In an attempt to push the writing into deeper channels and find a satisfying conclusion for the scene, Carolyn and I decided that after the actresses had read the scene as it stood, we would ask them to remain in character in the setting and answer some questions about how they felt about themselves and each other as they were speaking their last lines. Throughout this exercise, the actresses in the roles of Skippy and Monica stayed focused and serious. They didn’t even break character when their troupe mates began riffing on the stoner theme. As the characters’ conversation evolved, it became clear that Monica saw in Skippy some of the traits that had led to life shattering mistakes she had made at an earlier age. Skippy, seen through Monica’s eyes, began to gain flesh. Her empathy gave him substance. For the most part, Skippy’s contribution to the discussion still skimmed the surface (He was, after all, stoned.), but the actress who embodied him had found something that raised him above the stereotype. Her portrayal made him an individual. The writing that followed this exercise was wonderful. Each girl came up with a different ending for the scene and they were all great. And, once again, I am reminded to trust the girls and the process.



Wednesday, April 23, 2014

The Final Push


            How will the girls conclude the last scene of their play?

Right now they’re considering three options but can’t seem to make a decision.  Time is running out and they still have a lot of work to do. With only six two-hour workshops to go before performance:

-the final scene must be finished;

-transitions between scenes have to be written;

-the whole play requires polishing;

-this new, collaborative drama needs to be blocked and rehearsed. 

It’s a lot for them to accomplish in such a short time.
            
          We have several ideas about how they could end their last scene, revise the others and bridge bits and pieces into an interesting artistic whole.   We could tell them how, of course, and give them instructions on exactly what to do to pull the play together and get it on its feet in six sessions. But we want them to do the work, experience the struggle inherent in creating art, and stand tall on the stage during performance, certain that their voices are being heard.  Theirs.  Not ours.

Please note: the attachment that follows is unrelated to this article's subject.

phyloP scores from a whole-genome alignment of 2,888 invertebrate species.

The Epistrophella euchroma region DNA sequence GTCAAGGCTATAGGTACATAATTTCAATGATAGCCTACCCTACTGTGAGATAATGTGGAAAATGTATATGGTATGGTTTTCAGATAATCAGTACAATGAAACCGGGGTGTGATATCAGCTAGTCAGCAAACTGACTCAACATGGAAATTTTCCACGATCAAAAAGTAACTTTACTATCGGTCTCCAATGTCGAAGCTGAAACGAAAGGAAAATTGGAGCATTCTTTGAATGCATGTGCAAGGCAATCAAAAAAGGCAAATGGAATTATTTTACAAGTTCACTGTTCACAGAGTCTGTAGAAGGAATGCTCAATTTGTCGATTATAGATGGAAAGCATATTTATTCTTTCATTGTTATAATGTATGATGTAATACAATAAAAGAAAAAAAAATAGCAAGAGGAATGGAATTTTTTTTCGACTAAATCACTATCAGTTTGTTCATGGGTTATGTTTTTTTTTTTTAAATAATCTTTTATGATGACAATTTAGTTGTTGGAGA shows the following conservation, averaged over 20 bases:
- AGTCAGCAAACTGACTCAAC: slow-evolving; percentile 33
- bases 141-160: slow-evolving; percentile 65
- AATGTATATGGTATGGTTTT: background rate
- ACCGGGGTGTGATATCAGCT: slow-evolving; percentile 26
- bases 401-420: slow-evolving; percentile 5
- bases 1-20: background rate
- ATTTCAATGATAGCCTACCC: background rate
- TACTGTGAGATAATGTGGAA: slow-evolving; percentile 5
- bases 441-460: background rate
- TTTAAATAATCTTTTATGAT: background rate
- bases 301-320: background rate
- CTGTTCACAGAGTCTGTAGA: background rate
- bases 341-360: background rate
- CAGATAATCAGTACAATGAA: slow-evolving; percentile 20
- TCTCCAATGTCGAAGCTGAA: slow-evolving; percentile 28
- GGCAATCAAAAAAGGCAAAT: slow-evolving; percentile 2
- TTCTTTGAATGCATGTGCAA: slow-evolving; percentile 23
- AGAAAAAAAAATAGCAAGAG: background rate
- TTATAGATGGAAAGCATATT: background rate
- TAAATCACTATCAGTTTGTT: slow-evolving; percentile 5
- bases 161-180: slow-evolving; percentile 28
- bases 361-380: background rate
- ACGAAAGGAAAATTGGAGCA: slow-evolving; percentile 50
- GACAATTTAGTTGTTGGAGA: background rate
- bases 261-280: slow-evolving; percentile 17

We do contribute to the girls’ discussions about the play, however, opening their minds to a variety of perspectives.  Developing an artistic voice not only involves listening to one’s own true self but also listening to the voices of others. Like all artists, our young playwrights and actresses need nurturing and guidance from mentors.  And, every year, they lean on us to help clarify their thoughts about the structure and content of their play. The question before us now is: how much advice do we offer and how much do we ask them to think through on their own?

The extent of our involvement in their decision -making often depends on the circumstances, and we’re facing difficult choices as we enter the final phase of the program.  Given the time constraints, how do we help bring this play to performance without taking too much control of the creative process?  Is there really enough time left to implement strategies that allow the girls to discover their own path forward?  What kind of a performance can we realistically mount with so few workshops left to rehearse? Do we need to scale back?  If so, how?

While the girls were on vacation last week, we talked about these pressing issues.  We came up with a couple of exercises for our next workshop that we hope will allow the girls to tie up the loose ends of their script by themselves. We also decided that we’ll devote less time to staging during rehearsals than we have in the past. We’ll use movement judiciously, only as it elucidates the text.  By streamlining the production elements, we’ll only need to schedule one extra rehearsal for fine-tuning and confidence building before the girls step onto the stage.

Will the girls rally in the face of a very real deadline?  It will mean less time for socializing, check-in, and important but distracting discussions of personal issues. The girls in the current troupe are young and they’ve needed extra time for those activities this year. Giving them the freedom to take their time to bond may, in the end, motivate action now, when it is most needed.  While young, with few exceptions, they aren’t new to Girls Surviving.  We’ve seen them rally before and we’re betting they will do it again. We’ll just have to see how they respond to what we have planned for the next workshop.
           

Tuesday, April 15, 2014

Interim: Watching Things Grow

The Morris School District is on their spring break this week which means that, from next Thursday, we have only six or seven workshops before our culminating performances. The script is not complete. We have three scenes, two of which need revisions or additions, and we haven’t yet decided how to connect these three vignettes. The girls have ideas and they seem to feel strongly about the material, but for some reason, things are moving slowly this year.
About ten days ago, two of our girls read the two most complete scenes to another girls’ group at the high school. The response was good. The audience, who has also been discussing high school stereotypes, clearly connected with one of the scenes, and they gave great feedback on what was unclear in the other. Doing the reading took some courage on the part of our girls. Carolyn and I went to observe and support, and we were impressed by their poise and by how clearly they explained what our troupe is trying to do with this play. I was hoping that the experience might bring some more clarity to the process that is going on in our current GS workshops, but last Thursday, three days after the reading, the girls still seemed to be unsure about what they want their audiences to feel or understand after seeing this play.